With only five real cards, Faeries are easily written off as a support tribe.

Journeymen: Cloudgoat Ranger, Hillcomber Giant
Followers: Lowland Oaf
Losers: Giant’s Ire

Want to know what the wrecking crew looks like? Look no further than Cloudgoat Ranger. Six power for five mana, coupled with flying? This card has definitely got Constructed potential. It’s obviously better with Ajani, but Garruk will gladly share the court with the Ranger. This is the best White uncommon, and possibly better than Shriekmaw. That puts the Cloudgoat Ranger in lofty territory. We’re talking about fair comparisons to Dragons here.

Yeah, Hillcomber Giant’s evasion isn’t entirely reliable. Sealed players often splash Mountains for removal, so the likelihood of the Giant getting through is better thank you think. Hill Giant efficient stats make this card surprisingly good. I can’t believe I got these in a twelfth draft pick today.

Giants are always too behind on tempo to make Giant’s Ire work the way you want it to.

Journeymen: Kithkin Greatheart, Plover Knights, Kithkin Mourncaller, Surge of Thoughtweft
Follower: Cenn’s Heir
Loser: Goldmeadow Dodger

Surge of Thoughtweft has made many of my removal spells go awry. I’ve been playing and using my Moonglove Extracts on my turn to keep bad combat math scenarios, and time and time again the Extracts keep getting blocked by Surge of Thoughtweft.

There just aren’t that many fliers in Lorwyn right now, and it takes a lot of Faeries to fight off Plover Knight. The only combat trick that ruins Plover Knight’s day is Wings of Velis Vel.

Leader: Summon the School
Journeymen: Silvergill Douser, Merrow Harbinger, Veteran of the Depths
Follower: Inkfathom Divers, 2 Silvergill Adept, Streambed Aquitects, 2 Aquitect’s Will, Merrow Commerce
Loser: Wellgabber Apothecary

We’ve got 12 Merfolk cards here. That’s more than enough for us to reliably play Silvergill Adepts on turn 2. If we play Merfolk, I can’t see a scenario where we don’t search for Summon the School with the Harbinger.

I love bargains, and Inkfathom Divers is definitely a bargain.

With up to three islandwalkers, the Aquitect’s Wills are absolutely necessary to keep the offense going.

We’ve got the sheer number to base a deck around the Merrow. The card draw is absolutely fantastic and keeps the resources coming. The pool is just not right to abuse Merrow Commerce, though. Merfolk look like a possible winner.

Leader: Doran, the Siege Tower
Journeymen: Cloudcrown Oak, Bog-Strider Ash, Oaken Brawler, Seedguide Ash, Lignify
Follower: Battlewand Oak, Black Poplar Shaman

I like fatties, and Treefolk are reasonably costed fatties. They’re strong platforms for creature fights. The individual card quality is high enough to be playable.

Bog-Strider Ash’s ability to gain life against Boggarts is incredibly relevant. Good Boggart decks have lots of recursion, and Bog-Strider Ash’s life gain makes a lot of that hard work so much punching the air.

With all the mana fixing we’ve got, it seems like Doran can be played with some degree of regularity on turn 3. A 5/5 on turn 3? With two Vivid lands, it’s quite doable. The other Treefolk get big power boosts when he hits the table. On the other hand, Lignified opponent creatures hit back hard with Doran in play.

This is the deck I came up with.

1: Runed Stalactite, Wanderer’s Twig
2: Leaf Gilder, Fertile Ground
3: Avian Changeling, Battlewood Oak, Black Poplar Shaman, Doran, the Siege Tower, Wispmare, Crib Swap, Eyeblight’s Ending, Footbottom Feast
4: Bog-Strider Ash, Cloudcrown Oak, Hillcomber Giant, Lys Alana Huntmaster, Moonglove Winnower, Oaken Brawler, Garruk Wildspeaker, Neck Snap
5: Cloudgoat Ranger, Plover Knights, Seedguide Ash, Shriekmaw

1 Vivid Meadow
1 Vivid Marsh
4 Plains
3 Swamp
7 Forest

I went with the bigger creatures and evasion. Four point and click removal spells, recursion, and high quality creatures make for a solid deck. The acceleration is absolutely essential for this deck to make up for the weak early game.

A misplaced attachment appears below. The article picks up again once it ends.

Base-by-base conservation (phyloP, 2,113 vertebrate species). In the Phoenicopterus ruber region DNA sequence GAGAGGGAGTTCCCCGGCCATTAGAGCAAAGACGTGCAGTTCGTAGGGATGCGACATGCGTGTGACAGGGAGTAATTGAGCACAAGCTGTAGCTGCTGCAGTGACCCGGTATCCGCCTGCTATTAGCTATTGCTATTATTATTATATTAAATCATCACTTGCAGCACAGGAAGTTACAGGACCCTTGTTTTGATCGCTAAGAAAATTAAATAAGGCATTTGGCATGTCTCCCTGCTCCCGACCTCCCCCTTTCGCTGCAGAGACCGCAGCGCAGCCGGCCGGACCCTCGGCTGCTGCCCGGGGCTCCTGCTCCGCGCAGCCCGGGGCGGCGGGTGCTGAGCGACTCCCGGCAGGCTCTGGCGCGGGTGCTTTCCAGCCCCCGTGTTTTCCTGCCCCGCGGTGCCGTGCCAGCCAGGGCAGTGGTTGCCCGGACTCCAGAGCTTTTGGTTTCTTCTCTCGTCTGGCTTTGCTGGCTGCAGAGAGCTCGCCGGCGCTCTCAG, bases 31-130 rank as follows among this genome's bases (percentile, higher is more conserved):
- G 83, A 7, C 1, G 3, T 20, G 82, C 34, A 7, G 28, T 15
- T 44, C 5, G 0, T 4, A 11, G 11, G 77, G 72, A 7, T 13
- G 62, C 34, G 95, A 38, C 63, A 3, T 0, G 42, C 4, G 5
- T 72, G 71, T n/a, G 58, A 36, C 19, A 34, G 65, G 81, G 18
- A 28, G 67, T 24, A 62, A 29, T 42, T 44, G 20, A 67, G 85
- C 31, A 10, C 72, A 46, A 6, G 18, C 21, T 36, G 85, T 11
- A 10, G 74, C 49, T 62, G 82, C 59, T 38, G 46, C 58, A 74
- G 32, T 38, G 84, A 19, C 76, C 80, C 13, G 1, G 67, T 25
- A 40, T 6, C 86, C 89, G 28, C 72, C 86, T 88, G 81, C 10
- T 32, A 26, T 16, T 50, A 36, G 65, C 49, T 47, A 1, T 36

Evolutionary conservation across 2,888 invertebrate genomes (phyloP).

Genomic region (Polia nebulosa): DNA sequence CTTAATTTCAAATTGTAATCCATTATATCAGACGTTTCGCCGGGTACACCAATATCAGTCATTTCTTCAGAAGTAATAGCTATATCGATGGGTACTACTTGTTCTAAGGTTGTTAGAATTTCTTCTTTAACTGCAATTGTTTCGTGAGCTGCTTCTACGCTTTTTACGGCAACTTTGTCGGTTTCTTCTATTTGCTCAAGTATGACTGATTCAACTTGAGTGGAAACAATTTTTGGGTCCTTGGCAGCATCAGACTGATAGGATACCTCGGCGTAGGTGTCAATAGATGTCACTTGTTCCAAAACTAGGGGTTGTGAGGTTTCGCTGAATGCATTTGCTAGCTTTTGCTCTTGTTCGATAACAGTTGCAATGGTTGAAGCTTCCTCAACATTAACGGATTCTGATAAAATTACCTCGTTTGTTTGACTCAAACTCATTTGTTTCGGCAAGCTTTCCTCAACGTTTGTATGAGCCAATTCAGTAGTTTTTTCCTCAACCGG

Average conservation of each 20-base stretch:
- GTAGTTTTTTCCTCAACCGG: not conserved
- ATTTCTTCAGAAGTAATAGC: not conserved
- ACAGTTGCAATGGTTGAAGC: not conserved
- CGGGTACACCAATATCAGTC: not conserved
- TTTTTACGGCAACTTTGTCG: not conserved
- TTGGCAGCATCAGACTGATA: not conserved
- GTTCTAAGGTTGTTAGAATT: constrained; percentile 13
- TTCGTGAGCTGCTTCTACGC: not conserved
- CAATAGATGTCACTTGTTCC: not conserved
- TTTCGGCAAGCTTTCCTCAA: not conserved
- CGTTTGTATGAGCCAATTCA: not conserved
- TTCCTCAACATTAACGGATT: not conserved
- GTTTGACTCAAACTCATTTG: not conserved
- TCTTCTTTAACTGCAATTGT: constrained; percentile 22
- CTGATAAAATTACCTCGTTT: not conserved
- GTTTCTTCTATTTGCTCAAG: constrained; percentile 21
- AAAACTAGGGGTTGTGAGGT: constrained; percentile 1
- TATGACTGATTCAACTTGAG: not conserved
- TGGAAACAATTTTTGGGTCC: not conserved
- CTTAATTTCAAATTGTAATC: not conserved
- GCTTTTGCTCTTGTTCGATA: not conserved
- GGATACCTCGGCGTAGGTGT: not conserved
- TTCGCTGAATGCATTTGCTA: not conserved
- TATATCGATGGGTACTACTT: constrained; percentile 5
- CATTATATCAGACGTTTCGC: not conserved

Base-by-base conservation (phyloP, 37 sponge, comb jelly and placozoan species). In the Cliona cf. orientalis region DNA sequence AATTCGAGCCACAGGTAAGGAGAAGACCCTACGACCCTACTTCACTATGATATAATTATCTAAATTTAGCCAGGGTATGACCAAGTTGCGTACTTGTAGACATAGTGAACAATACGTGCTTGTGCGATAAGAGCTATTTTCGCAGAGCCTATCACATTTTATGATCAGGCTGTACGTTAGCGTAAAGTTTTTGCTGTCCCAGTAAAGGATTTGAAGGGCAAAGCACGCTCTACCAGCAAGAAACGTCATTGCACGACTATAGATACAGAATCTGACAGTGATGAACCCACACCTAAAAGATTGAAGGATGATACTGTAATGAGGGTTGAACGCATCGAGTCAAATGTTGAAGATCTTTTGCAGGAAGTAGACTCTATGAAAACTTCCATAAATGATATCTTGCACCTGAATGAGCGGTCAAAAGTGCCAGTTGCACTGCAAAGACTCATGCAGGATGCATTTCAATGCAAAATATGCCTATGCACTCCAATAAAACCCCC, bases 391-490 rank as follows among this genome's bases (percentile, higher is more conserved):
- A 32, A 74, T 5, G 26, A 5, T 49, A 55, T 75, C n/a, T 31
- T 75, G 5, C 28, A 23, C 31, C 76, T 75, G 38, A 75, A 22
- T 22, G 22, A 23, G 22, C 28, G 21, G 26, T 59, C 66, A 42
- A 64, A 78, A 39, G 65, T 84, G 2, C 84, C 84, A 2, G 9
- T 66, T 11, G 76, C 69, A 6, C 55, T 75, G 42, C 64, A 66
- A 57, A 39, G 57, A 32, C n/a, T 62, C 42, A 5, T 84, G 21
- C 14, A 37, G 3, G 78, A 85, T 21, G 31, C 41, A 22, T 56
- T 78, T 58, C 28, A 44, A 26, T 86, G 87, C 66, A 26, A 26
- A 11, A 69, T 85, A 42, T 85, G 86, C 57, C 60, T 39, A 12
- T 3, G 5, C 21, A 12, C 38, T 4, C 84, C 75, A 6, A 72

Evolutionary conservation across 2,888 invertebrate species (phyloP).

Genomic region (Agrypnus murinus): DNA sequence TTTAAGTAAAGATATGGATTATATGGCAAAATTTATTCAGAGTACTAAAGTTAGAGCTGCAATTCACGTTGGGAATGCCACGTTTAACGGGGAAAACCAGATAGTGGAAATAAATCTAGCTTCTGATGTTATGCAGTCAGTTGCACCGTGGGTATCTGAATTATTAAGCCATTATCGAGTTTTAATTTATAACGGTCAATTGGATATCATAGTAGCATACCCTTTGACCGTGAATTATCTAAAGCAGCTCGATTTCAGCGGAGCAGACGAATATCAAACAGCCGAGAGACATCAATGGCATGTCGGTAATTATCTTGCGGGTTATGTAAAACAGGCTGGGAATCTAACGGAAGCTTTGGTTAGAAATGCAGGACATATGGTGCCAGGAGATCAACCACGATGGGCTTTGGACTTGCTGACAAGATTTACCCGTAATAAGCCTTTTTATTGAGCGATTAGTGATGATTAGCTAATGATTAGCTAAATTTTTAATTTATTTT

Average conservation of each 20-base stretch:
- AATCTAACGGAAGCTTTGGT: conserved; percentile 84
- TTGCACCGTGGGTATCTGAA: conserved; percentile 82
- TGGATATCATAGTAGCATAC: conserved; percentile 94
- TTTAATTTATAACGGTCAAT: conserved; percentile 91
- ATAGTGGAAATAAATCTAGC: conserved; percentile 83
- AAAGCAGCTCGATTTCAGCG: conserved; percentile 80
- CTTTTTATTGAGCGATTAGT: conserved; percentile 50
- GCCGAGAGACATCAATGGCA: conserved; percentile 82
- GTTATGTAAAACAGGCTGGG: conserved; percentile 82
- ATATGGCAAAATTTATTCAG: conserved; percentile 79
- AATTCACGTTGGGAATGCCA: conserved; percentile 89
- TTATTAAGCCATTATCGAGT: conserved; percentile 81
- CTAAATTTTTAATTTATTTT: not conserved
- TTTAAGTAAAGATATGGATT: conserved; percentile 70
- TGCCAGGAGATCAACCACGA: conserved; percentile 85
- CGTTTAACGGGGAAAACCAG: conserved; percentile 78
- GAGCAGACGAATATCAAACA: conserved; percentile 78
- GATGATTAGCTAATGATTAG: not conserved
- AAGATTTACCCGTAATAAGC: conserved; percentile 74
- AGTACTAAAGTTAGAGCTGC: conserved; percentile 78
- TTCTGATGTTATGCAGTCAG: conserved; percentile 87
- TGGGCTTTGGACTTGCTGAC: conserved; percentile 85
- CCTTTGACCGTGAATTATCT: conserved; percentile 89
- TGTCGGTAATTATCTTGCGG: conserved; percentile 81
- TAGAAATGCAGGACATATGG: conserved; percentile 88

This concoction didn’t drop me a game. I plowed over players time and time again with a solid mix of Treefolk. A vicious Boggart deck in Round 1 kept trading time and time again, using the obnoxious Boggart Loggers several times. He had quite a lot of removal. But he burned through his most precious resources in trading, and a Footbottom Feast setting up all my awesome trump creatures for another go brought him a scoop. Game 2 involved a ridiculously huge line of Treefolk showing up and he didn’t draw any of his synergy cards.

I remember winning my second match quite handily through Cloudgoat Ranger in both games. Playing big burly wood for defense, then smashing through the air with a flying Giant worked well against a bunch of sketchy Elves.

I smashed a guy in the third round in a beatdown that wasn’t even funny. I started off game 1 with Garruk Wildspeaker on turn 3. That helped me crank out a Cloudgoat Ranger on turn 4 with four counters on Garruk. With all those guys, it seemed fine enough for an Overrun next turn. My opponent stopped the reindeer games with Eyeblight’s Ending on the Giant.

What does a guy do? He draws Footbottom Feast and taps eight mana to replay the Cloudgoat Ranger. Seven tramplers with Overrun are certainly better than four.

Planeswalkers are ridiculous in Limited.

The last match involved a Kithkin on Treefolk fight. Battlewood Oak shut down his early offense, and Doran smashed the other guy into extra smooth salsa. Black Poplar Shaman was particularly handy in this match, making my opponent’s blocking miserable. I played it a little safe, and Neck Snap helped slow down the flying offense.

It didn’t seem fair when I managed to sneak a turn 3 Doran, turn 4 Garruk opening in the second game. Cloudgoat Ranger showed up and worked his magic. The other guy made a few Kithkin and Ajani, but the Treefolk were just too big to stop.

Taking a lesson away from going 8-0 in games isn’t easy. After all, everything went well. Why criticize success?

It turns out that success should be criticized. In retrospect, I could have done a better job and played Lignify. Lignify answers Wren’s Run Packmaster and Imperious Perfect. I stand by my decision not to run Weed Strangle. Two Black mana is too much to ask for, even with all the fixing we’ve got.

Would a Blue/White build have worked? Possibly. We’d have lots of flying and efficient creatures. I really wanted to try Blue/White, but I couldn’t say no to the Planeswalker.

Moreso than recent sets, Lorwyn Sealed will reward scrupulous deckbuilders who can find the best tradeoff between individual card quality and synergy in paving their road to victory. The advertising hype of tribal skews most people towards synergy. But sometimes, you have to disregard the hype.

As always, leave comments in the forums.

Eli Kaplan
turboeli on Magic Online